:"The Duck Head Nebula. This is a large and faint diffuse nebula which is best seen at low powers. It is about 10' in extent, and is composed of an arching segment intersected at almost right angles by a straighter component, resembling a duck's head and bill. I found it best seen with an Orion Ultrablock filter, while the Lumicon UHC filter did not do as well."
(e-mail: email@example.com); Instrument: 20-inch other Location: Mount Gretna, Pennsylvania, U.S.A.; Light pollution: light Transparency: excellent Seeing: excellent; Time: Mon Feb 10 02:25:00 1997 UT Obs. no.: 76
Using a friend's 20" f/10 classical Cassegrain and a 2" 40mm Orion MegaVista ocular I located and observed the unique diffuse nebula NGC 2359 (also known as Thor's Helmet or the Duck Nebula) for the first time from Pennsylvania. (I have seen it previously at the WSP.) It was barely visible without an O-III filter but when the filter was in place the nebula was unmistakable, resembling not so much a Viking's helmet as an M turned on its side.
AJ Crayon, using an 8" f/6 Newtonian, notes: "is a bright nebula also called the Duck Nebula. With a UHC filter it appears 12m 15'X15' at 100x. The neck is 15'x10' in position angle north with stars to the south, the beak 10'x15' position angle east and a 10m star marks the eye.
Steve Coe, using a 17.5" f/4.5, notes: "Pretty bright, large, Irregular shape. Nebulosity extends out of the 30 minute field at 100X. UHC filter helps the contrast of this object a lot. I have always heard this object called the Duck Nebula because the shape includes a side view of a duck head with a bill. Sentinel 13" 7/10 -- 11X80 just barely seen, 100X pretty bright, large, irregular figure, "duck head" shape seen immediately without UHC filter, adding UHC make the field explode with nebulosity, many wisps cover the field from edge to edge. 220X + UHC lots of detail within Duck head, several dark areas and stars involved. 150X + UHC Best view, much neby around Duck Head and detail within, faint nebulosity to east, bright edge on north side."
& I 468
POSS: neb to E is real, oc Ha 6 ~20 E of main neb. * on S of faint neb =
SAO152707 (mv9.0, K0). mess of NGC/IC numbers here, all off-target:
I468, N2359, N2361 (which is closest to true position).
15cm - wkly vis in rich fld. BS, 6Nov1980, Anderson Mesa.
- pretty f haze, not really noticeable. BS, 26Jan1982, Anderson Mesa.
- easy lg neb @ 50x. not much change w/DS filt; def contrast improvement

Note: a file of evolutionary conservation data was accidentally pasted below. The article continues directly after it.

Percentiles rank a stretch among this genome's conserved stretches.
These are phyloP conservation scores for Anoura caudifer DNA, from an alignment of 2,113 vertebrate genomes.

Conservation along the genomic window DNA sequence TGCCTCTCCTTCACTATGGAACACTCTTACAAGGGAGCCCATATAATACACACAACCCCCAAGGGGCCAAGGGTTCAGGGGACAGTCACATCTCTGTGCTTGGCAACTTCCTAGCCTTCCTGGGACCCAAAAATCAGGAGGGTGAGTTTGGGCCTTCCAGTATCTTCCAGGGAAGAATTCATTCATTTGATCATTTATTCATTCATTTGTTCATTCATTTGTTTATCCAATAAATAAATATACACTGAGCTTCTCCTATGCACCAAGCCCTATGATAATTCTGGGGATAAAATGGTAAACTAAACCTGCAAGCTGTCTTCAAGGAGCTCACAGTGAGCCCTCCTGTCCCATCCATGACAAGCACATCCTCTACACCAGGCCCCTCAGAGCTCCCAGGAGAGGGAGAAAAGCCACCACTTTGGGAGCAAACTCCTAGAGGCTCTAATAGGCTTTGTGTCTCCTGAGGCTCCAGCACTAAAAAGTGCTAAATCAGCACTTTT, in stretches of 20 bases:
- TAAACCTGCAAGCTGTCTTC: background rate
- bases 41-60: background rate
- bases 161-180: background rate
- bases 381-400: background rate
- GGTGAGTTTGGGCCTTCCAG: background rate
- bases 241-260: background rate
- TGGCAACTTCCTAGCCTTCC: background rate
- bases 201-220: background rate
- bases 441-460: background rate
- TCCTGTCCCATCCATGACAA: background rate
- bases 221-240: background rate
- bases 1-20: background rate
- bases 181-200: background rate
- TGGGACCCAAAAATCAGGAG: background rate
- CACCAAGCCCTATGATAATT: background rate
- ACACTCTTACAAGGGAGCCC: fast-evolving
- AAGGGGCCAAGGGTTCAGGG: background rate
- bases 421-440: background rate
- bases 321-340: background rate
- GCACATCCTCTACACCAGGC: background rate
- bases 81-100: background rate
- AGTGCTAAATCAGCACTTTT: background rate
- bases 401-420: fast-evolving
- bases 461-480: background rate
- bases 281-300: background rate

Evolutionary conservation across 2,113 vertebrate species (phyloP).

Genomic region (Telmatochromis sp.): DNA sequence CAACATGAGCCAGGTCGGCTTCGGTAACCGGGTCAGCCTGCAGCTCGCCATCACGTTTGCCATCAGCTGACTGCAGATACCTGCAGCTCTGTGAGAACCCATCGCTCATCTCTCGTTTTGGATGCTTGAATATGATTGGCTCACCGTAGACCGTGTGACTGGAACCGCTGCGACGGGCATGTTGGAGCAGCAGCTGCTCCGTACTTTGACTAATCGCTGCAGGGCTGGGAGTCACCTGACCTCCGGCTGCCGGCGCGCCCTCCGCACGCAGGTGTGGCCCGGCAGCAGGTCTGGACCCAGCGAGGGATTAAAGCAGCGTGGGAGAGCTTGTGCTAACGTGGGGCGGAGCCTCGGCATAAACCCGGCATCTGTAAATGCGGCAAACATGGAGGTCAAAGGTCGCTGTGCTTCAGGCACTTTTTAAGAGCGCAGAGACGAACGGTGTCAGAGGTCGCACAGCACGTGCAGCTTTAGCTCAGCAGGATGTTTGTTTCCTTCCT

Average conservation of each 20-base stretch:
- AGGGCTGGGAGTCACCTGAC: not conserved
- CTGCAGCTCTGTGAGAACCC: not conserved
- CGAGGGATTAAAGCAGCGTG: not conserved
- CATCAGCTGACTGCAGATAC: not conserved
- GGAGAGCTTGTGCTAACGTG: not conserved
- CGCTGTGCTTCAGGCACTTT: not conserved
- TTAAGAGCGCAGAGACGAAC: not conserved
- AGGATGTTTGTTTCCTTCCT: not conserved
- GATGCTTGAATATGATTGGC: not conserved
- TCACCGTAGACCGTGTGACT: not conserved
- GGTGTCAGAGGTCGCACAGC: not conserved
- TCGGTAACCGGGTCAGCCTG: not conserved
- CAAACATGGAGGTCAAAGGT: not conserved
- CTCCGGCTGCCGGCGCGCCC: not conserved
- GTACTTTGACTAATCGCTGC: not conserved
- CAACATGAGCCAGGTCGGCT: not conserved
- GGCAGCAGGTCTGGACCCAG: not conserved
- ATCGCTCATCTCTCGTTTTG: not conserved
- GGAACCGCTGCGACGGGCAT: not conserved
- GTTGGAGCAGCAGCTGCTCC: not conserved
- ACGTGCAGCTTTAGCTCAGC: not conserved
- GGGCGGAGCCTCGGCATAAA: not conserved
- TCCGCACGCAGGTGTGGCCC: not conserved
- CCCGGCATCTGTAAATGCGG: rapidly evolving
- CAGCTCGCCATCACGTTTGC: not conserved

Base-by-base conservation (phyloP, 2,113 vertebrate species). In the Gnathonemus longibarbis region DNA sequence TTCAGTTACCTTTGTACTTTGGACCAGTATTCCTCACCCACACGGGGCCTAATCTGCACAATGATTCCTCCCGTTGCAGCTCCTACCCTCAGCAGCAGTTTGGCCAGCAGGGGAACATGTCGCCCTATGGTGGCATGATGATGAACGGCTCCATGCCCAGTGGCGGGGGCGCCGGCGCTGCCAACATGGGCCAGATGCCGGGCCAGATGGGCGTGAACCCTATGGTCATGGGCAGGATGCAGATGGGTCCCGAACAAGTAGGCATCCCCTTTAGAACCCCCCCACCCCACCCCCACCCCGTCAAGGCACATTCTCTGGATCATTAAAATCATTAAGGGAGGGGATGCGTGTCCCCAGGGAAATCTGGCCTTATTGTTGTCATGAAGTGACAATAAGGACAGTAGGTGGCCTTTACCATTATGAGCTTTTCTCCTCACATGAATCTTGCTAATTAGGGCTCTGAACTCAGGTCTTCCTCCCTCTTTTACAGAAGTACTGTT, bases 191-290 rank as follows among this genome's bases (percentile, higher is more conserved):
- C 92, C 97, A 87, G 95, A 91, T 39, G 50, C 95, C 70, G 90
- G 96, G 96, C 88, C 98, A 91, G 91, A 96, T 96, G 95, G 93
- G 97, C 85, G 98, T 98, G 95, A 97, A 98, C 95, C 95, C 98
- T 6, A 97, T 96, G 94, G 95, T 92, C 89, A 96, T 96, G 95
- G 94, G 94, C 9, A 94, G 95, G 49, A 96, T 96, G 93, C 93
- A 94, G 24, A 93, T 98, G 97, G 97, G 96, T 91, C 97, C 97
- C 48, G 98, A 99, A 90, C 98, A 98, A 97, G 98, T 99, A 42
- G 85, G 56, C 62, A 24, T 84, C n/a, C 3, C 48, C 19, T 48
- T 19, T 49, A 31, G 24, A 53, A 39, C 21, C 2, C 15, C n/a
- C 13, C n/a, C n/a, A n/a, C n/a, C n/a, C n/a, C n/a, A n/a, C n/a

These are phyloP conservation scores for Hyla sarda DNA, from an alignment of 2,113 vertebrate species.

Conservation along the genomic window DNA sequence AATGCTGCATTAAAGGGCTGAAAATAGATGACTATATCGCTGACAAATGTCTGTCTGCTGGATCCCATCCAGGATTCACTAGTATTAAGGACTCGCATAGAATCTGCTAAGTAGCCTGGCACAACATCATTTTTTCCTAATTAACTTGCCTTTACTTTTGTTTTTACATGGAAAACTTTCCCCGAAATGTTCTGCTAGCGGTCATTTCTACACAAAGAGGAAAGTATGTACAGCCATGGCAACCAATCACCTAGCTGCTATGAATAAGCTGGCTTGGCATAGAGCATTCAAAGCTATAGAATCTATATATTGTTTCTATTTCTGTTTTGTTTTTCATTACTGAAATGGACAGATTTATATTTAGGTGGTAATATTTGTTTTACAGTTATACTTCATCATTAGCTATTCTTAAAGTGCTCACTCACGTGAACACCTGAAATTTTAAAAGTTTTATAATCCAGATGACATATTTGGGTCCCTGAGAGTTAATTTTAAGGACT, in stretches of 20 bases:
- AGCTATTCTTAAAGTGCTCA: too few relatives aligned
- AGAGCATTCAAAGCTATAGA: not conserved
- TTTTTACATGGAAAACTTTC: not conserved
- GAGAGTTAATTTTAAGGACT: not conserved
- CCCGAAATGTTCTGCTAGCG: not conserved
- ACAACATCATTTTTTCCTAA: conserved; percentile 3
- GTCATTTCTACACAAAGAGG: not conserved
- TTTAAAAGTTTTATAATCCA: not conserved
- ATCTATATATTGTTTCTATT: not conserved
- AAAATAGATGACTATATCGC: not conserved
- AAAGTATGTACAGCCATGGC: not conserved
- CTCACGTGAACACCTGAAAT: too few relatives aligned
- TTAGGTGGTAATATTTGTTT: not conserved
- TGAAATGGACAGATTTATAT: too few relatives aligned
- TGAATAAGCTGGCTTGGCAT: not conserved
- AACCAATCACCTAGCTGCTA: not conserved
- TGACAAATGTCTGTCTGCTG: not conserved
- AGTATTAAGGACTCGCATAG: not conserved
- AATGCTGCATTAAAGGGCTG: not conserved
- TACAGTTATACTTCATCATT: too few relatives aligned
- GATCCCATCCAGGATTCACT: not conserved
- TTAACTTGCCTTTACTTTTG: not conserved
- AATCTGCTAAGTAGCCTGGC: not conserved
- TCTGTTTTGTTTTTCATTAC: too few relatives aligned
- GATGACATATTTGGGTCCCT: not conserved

w/UHC, which brings out diffuse glow sep on E side of main body by dk
lane. main neb rectangular w/long flat base on S, pointy appendage
extends W from this. line m12-13 *s across N edge in neb. SE corner has
rel br *. 7'x4' overall. 10' E is another rel br *: N of this is region
of apparent diffuse neb ~15'x10'. this persists w/ UHC, but 80x shows rel
dense bkgrnd of m13.5+ *s, so neb could be due to this. BS, 20Mar1988,
25cm - fairly lg, br, vis @ 50x. 10'x5' in extent, roughly rectangular w/broader
S base. no concen. in rich fld. BS, 6Nov1980, Anderson Mesa.
- br haze vis @ lox, elong N-S, 8'x4' in approx rectangular shape. 190x:
fntly gran. on S is m10.5 *. on N is X or triangle of six *s (five form
the triangle). BS, 26Jan1982, Anderson Mesa.
Alldays (22.50S, 20.12E, 770m).
12-inch f/10 SCT (76x, 218x)
This time of the year affords an excellent time to look at the unique planetary nebula. The nebula is beautifully crescent shaped, and seems to have two "horns" on the NW edge, similar to a Japanese helmet. The flimsy nebulosity is show off a tender see through impression more so against the nebulosity towards SW. The brighter part of the nebulosity is towards north. The eastern end of the nebulosity is very hazy. The star field towards the west is dotted with faint field stars.
Instrument:12-inch Dobsonian Reflector Telescope.
Sky Conditions:The fainter parts of the Milky Way are barely visible.
Transparency of the Sky:Haziness only visible on the horizon.
Seeing:Atmosphere stable with little interference.
First Impression:This object looks like a medium sized cloud of gas and dust.
Chart Number:No.96(Extract taken out of "The Night Sky Observer's Guide" Volume One).
Size:26mm Eyepiece:Field Of View:57'/6=9.5'.
20mm Eyepiece:Field Of View:50'/5.5=9'.
Size in Arc Minutes:9.2'.
Nebula is 9.2'*3'.
Brightness Profile:The central outskirts of this nebula grows brighter compared to the far outskirts of this nebula.
Challenge Rating:Extremely Difficult.
The shape of this nebula looks like a duck together with its head and bill upon observing this both through my Ultra High Contrast Filter and my OIII Filter.By observing this nebula through my OIII filter the prominent N-S regions are visible whereby a 9th magnitude star is at its SE edge marks the duck's eye.To some observers this nebula's shape looks like a bubble.In this nebula there are plenty of areas of even and uneven brightness.
The Messier objects
The Bennett objects
The Caldwell list